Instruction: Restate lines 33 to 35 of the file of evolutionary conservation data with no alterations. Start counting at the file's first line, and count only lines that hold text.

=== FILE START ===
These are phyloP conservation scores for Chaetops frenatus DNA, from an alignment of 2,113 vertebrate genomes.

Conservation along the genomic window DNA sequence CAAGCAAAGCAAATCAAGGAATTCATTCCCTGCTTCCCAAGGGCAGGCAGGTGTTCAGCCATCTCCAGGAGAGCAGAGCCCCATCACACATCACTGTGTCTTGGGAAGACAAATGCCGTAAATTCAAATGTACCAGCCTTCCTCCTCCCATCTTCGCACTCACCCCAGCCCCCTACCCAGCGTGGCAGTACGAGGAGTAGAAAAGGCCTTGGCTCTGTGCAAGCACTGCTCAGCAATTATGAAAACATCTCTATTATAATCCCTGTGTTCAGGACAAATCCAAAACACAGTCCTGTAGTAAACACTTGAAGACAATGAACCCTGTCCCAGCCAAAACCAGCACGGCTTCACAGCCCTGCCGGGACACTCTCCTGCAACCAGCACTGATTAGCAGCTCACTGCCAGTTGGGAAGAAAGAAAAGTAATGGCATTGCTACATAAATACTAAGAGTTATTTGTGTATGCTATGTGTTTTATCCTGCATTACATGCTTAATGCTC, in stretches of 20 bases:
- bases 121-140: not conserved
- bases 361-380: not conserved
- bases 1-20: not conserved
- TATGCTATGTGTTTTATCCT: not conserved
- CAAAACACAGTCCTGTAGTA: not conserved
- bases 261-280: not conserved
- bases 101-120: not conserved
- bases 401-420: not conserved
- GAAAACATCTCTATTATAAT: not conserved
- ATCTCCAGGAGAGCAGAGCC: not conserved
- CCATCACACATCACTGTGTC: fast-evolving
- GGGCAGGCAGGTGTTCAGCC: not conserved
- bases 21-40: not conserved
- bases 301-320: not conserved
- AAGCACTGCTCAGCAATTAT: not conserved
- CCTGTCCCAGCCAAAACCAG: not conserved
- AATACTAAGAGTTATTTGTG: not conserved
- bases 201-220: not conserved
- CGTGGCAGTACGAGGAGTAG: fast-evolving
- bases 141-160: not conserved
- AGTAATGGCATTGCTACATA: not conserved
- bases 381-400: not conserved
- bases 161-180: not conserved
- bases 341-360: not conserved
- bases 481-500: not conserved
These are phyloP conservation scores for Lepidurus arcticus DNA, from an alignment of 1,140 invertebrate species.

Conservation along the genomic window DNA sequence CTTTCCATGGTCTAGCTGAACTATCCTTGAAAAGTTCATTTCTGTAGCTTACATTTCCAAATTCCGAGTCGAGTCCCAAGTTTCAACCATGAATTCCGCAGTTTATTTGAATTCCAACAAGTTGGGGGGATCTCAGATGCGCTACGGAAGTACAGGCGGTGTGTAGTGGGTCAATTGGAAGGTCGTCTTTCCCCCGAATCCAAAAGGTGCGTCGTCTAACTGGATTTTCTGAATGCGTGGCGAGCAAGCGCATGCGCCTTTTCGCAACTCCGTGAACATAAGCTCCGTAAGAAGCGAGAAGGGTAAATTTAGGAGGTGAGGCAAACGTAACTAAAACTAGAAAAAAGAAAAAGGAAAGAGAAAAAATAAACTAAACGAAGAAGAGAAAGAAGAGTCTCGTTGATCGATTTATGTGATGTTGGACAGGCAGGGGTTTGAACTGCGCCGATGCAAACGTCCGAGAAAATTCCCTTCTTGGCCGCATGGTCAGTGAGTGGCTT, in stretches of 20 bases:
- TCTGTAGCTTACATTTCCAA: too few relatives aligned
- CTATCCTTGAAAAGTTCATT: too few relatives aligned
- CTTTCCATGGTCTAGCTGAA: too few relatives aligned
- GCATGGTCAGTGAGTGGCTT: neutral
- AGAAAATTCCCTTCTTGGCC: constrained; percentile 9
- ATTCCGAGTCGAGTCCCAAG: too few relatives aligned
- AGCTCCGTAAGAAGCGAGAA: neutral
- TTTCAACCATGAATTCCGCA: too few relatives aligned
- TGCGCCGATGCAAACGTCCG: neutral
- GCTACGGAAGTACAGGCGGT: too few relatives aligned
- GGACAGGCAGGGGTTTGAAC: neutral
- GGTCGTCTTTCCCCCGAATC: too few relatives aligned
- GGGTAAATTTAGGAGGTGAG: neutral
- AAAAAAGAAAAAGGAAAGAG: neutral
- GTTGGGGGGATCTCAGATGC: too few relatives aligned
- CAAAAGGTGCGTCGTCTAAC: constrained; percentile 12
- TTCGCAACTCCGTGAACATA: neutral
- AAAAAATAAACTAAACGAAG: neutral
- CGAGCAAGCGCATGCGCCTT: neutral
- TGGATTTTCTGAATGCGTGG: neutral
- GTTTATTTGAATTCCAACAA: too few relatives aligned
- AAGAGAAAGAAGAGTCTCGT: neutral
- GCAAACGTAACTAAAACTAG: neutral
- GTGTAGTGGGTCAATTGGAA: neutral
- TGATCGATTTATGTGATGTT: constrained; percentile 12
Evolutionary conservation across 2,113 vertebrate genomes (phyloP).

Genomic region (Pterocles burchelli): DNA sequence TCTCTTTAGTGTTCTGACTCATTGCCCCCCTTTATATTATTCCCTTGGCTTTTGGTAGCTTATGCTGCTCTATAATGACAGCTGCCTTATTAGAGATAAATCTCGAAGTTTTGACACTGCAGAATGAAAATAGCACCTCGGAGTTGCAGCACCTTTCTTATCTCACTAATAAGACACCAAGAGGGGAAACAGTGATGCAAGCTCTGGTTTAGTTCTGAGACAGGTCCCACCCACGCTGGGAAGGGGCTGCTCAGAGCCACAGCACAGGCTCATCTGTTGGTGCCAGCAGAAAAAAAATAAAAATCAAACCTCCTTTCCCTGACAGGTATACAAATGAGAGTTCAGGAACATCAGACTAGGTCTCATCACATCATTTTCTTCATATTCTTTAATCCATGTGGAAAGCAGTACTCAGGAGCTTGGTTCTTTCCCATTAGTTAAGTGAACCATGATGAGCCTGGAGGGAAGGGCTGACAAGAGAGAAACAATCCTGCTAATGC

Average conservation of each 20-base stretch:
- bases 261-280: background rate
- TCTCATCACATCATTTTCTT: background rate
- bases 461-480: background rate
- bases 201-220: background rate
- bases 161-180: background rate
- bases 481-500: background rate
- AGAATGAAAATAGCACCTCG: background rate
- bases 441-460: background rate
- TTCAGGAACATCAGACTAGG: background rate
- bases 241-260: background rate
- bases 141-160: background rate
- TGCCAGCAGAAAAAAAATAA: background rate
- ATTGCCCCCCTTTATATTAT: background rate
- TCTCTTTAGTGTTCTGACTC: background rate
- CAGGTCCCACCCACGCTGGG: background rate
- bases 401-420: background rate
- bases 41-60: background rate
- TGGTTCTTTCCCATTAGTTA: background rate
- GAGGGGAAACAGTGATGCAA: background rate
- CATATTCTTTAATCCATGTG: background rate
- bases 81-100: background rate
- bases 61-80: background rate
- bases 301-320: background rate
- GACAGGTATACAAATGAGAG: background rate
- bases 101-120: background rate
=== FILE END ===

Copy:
- GCATGGTCAGTGAGTGGCTT: neutral
- AGAAAATTCCCTTCTTGGCC: constrained; percentile 9
- ATTCCGAGTCGAGTCCCAAG: too few relatives aligned